1. This cluster randomized control trial found that implementing community-based testing and treatment program in East Rural Africa significantly increased the proportion of HIV-positive individuals who were virally suppressed after two years, compared to baseline.
2. Age and sex disparities were obvious at baseline, and remained after 2 years of intervention
Evidence Rating Level: 1 (Excellent)
Study Rundown: It is known that early detection and treatment of HIV reduces the rates of viral transmission and improves the health of patients. In 2014, UNAIDS issued a mandate that by 2020, 90% of persons infected with HIV should be diagnosed, 90% of those diagnosed should receive treatment, and 90% of those receiving treatment should reach viral suppression (HIV RNA <500 copies/mL). The Sustainable East Africa Research in Community Health Study (SEARCH) is an ongoing cluster randomized control trial across 32 pair-matched communities in East Africa, studying the effect of a cascade-wide test and treat strategy versus a country-specific standard of care. Here, authors provide an observational study for 16 of these communities. With community-based testing and treatment programs, more patients became aware of their HIV status (64.9% baseline vs. 95.9% after two years). This in turn led to an increase in HIV viral suppression rates (35.5% increase, p < 0.001).
This study shows progress towards achieving the UNAIDS target goal in rural Uganda and Kenya. But, it is not without its limitations. First, the trial is not yet complete and thus the current analysis serves as a status report rather than a definitive declaration of success. Second, the analyses were based on stable community residents with full exposure to the intervention; a scenario that may not be reflective of the general population. Further studies should seek to confirm this response.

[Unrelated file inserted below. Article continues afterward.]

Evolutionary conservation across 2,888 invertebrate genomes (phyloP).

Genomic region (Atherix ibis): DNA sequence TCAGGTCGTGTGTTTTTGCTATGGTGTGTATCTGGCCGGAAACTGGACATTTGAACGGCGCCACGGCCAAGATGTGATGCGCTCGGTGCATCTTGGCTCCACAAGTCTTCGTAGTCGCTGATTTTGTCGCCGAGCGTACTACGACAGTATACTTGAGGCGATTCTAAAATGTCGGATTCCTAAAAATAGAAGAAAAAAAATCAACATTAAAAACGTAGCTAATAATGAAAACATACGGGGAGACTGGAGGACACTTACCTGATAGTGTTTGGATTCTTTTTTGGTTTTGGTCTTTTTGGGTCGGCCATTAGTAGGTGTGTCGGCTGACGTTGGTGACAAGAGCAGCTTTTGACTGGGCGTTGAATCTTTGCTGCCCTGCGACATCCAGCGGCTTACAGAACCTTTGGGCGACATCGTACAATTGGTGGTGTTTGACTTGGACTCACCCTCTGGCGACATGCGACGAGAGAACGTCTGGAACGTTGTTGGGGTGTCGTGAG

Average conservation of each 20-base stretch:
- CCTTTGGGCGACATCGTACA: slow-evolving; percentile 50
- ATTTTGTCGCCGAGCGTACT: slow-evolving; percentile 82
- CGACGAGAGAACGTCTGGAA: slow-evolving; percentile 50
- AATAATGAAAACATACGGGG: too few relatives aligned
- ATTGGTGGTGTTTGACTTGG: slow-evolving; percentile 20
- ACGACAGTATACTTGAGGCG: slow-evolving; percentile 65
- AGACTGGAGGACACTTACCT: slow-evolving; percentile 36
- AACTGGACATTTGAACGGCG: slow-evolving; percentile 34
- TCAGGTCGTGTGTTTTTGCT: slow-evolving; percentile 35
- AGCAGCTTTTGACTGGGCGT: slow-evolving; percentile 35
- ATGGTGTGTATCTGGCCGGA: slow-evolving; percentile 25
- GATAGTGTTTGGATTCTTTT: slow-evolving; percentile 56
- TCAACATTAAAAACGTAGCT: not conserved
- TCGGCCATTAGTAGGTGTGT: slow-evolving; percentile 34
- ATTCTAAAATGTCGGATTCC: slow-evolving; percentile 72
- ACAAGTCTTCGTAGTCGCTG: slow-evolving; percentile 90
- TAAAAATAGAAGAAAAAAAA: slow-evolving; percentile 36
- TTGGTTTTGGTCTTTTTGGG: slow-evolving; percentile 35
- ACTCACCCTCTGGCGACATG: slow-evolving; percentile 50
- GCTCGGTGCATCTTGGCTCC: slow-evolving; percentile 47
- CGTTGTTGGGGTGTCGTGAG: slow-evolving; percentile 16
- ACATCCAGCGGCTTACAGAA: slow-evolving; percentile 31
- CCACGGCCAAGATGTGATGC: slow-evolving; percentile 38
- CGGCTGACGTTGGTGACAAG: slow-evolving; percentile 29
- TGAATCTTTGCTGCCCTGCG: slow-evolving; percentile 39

In-Depth [observational study]: This observational study took place across 16 rural communities in East Sub-Saharan Africa. The study consisted of 77,774 stable residents who were 15 years of age or older across these communities. Population-based HIV testing was conducted at baseline and annually thereafter. All HIV-positive individuals were eligible for ART with efavirenz plus tenofovir disoproxil fumarate, co-formulated either with emtricitabine or lamivudine. These eligible patients were also offered linkage to care consisting of (1) immediate appointments at government clinics, (2) personal introductions to clinic staff, (3) a clinician phone number, (4) transport voucher, (5) tracking of individuals who did not link to care. Streamlined ART delivery included (1) a 3-month follow-up schedule for clinically stable patients, (2) flexible hours and a welcoming environment, (3) a clinician phone number, (4) text or telephone- based appointment reminders, and (5) HIV RNA measures, with structured discussion of results with patients to support visit and medication adherence.
At baseline, 44.7% of HIV-positive residents had achieved HIV viral suppression. After 2 years of intervention, this value increased by 35.5% points to 80.2% (95% CI, 34.4-36.6, p < 0.001). At baseline, 64.9% of HIV-positive residents were previously diagnosed, 80.3% had initiated ART, and 85.8% who had initiated ART had viral suppression. After 2 years, 95.9% of HIV-positive residents were previously diagnosed, 93.4% had initiated ART, and 89.5% had achieved viral suppression. Age and sex disparities were obvious at baseline and remained after 2 years of intervention (youth, aged 15-24 years, are less likely than older residents (>24 years) to be diagnosed, receive ART, and achieve viral suppression).
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